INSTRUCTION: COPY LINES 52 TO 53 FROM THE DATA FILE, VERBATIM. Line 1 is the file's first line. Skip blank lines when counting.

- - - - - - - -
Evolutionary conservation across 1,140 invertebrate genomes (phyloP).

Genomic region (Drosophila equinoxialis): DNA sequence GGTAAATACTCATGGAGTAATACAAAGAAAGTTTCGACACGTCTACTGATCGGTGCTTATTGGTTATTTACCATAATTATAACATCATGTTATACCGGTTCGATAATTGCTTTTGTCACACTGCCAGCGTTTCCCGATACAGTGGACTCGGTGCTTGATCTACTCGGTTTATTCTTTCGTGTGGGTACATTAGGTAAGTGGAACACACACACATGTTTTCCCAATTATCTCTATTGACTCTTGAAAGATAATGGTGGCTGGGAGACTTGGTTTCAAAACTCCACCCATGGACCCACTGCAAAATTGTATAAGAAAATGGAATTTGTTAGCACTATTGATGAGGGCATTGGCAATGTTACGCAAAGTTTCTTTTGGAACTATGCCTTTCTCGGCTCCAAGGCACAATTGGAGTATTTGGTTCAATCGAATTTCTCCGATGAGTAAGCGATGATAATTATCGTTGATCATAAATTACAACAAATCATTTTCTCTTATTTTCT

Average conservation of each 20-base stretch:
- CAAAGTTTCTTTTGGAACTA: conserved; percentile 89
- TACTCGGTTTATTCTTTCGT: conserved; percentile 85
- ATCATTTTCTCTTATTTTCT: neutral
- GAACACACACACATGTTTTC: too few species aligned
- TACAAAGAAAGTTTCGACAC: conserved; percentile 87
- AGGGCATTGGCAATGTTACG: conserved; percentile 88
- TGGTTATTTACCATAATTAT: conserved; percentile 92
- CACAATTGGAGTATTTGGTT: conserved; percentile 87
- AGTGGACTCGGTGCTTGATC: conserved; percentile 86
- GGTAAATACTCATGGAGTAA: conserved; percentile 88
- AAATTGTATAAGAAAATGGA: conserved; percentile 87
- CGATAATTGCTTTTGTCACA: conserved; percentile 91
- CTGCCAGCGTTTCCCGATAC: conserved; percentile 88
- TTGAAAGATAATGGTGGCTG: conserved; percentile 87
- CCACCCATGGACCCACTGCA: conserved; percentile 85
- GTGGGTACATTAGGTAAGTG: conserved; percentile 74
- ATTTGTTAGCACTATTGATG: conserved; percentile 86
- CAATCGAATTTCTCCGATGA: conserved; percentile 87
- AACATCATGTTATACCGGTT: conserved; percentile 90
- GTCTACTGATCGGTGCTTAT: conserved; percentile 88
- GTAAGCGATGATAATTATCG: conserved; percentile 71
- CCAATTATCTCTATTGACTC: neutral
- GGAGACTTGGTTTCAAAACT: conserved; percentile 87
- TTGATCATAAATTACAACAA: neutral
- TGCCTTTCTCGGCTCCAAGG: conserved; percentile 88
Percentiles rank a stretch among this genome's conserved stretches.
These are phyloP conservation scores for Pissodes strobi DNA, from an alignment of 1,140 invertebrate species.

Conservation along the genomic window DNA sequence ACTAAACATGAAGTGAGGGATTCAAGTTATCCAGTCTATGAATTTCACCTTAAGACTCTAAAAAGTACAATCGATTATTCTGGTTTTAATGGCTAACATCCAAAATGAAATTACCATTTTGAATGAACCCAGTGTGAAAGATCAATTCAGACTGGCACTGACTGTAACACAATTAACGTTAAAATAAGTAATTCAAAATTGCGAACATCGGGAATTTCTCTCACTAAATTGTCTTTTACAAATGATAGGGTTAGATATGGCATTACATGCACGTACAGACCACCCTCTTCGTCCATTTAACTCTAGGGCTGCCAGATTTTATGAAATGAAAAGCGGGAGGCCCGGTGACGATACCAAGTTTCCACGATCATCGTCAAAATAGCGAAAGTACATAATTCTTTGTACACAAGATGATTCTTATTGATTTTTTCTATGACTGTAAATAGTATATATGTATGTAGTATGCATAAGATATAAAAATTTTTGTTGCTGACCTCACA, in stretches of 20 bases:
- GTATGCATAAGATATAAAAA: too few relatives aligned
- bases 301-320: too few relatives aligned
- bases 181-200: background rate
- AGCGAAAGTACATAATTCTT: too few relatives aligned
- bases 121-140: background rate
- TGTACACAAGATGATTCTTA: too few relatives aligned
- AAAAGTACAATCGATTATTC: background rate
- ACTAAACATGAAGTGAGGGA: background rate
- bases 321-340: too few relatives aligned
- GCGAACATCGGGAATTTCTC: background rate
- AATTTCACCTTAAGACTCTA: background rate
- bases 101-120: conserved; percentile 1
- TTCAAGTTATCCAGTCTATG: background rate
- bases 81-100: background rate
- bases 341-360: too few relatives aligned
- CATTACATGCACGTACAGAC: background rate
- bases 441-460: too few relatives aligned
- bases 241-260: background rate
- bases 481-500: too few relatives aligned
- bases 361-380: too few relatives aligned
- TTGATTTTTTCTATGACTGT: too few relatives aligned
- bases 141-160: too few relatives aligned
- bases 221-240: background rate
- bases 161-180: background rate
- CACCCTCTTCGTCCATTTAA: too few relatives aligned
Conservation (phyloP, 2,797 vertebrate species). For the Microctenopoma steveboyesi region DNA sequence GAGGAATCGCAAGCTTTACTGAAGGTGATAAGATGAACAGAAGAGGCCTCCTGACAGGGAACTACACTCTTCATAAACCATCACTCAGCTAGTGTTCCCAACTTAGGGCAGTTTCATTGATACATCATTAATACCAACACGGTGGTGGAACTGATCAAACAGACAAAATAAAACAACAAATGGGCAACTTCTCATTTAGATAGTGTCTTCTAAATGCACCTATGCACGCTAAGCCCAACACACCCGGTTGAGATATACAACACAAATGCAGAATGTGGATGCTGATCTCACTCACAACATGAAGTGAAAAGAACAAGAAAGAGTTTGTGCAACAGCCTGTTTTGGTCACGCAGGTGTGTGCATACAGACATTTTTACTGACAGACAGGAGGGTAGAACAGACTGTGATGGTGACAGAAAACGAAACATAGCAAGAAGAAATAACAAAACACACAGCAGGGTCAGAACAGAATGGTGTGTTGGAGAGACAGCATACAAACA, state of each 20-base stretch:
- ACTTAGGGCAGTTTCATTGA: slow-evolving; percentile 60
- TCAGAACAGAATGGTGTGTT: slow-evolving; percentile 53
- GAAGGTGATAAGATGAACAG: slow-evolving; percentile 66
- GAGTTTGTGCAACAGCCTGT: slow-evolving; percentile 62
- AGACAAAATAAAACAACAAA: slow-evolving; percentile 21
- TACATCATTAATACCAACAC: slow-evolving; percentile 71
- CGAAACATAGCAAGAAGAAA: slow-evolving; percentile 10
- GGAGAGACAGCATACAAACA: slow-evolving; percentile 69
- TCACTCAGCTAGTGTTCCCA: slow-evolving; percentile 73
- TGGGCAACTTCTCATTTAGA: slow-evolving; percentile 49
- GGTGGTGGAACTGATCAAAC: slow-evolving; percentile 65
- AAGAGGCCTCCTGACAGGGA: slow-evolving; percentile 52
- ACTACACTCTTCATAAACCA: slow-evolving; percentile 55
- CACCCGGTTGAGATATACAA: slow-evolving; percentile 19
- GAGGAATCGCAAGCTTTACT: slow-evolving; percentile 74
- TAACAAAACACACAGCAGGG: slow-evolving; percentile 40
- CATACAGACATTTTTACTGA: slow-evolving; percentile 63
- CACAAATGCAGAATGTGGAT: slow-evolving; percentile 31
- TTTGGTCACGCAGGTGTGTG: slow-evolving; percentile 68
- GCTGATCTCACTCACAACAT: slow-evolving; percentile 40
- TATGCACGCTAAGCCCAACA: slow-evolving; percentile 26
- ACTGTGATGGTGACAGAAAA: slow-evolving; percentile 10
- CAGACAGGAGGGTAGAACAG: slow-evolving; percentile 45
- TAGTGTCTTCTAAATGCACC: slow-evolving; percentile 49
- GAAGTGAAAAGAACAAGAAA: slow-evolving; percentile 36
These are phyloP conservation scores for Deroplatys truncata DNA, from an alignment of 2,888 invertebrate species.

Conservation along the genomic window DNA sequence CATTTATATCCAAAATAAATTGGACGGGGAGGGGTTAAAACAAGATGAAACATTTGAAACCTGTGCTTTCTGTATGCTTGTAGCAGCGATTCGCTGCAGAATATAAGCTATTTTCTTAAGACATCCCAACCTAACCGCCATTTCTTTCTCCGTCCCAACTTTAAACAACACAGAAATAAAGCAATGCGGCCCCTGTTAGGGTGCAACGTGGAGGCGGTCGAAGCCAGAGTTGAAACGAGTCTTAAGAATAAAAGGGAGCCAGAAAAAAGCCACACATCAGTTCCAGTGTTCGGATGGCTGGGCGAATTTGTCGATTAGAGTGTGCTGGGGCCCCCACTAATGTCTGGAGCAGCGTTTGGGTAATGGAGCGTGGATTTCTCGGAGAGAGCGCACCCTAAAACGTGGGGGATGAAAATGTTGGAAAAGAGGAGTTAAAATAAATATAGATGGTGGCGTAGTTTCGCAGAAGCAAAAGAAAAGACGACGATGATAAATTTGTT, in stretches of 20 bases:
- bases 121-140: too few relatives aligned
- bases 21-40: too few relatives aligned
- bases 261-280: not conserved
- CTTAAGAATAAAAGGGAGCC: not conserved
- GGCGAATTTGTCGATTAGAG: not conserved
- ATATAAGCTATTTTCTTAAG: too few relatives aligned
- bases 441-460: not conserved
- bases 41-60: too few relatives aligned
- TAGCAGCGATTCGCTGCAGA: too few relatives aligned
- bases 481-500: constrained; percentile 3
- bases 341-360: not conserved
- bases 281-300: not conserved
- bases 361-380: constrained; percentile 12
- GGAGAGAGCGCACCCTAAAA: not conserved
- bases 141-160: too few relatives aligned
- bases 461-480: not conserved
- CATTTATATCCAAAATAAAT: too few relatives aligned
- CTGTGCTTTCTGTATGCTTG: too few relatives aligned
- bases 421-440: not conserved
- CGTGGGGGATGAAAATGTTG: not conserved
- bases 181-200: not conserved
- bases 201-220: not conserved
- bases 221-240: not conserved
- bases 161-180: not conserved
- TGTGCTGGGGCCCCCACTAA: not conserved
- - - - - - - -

- TTGATTTTTTCTATGACTGT: too few relatives aligned
- bases 141-160: too few relatives aligned